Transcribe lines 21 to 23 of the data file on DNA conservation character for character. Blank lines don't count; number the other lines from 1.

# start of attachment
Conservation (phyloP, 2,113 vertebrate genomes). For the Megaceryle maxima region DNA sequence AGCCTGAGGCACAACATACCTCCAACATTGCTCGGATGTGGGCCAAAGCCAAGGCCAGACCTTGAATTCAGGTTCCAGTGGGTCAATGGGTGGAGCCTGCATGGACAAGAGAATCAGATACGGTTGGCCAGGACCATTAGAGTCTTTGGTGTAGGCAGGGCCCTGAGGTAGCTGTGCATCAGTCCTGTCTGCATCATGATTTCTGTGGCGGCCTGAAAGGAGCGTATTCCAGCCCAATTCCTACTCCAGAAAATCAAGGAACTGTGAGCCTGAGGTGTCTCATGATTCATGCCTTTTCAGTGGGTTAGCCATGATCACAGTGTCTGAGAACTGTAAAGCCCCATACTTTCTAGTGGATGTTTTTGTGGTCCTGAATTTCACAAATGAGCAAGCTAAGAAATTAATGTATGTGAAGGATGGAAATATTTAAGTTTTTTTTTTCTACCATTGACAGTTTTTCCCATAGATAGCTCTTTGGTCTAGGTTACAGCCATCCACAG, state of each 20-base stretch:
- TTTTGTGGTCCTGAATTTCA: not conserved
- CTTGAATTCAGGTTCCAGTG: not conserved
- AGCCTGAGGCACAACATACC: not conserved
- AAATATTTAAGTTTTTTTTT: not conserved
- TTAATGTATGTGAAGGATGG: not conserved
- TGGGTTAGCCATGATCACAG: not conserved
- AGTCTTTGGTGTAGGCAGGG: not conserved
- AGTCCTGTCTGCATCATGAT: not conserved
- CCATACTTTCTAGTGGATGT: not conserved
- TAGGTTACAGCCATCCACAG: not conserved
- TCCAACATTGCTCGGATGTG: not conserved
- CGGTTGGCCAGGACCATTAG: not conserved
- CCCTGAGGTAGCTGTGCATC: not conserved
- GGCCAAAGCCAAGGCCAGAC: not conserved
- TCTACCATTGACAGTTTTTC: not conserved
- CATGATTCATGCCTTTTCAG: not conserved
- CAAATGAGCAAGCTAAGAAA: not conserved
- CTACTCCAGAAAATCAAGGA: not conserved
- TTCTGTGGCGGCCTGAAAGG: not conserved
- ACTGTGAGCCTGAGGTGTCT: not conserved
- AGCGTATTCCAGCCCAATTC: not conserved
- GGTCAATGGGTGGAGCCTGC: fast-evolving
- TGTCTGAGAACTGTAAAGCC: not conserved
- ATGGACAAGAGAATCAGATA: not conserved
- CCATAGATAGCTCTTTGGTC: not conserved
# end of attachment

- ACTGTGAGCCTGAGGTGTCT: not conserved
- AGCGTATTCCAGCCCAATTC: not conserved
- GGTCAATGGGTGGAGCCTGC: fast-evolving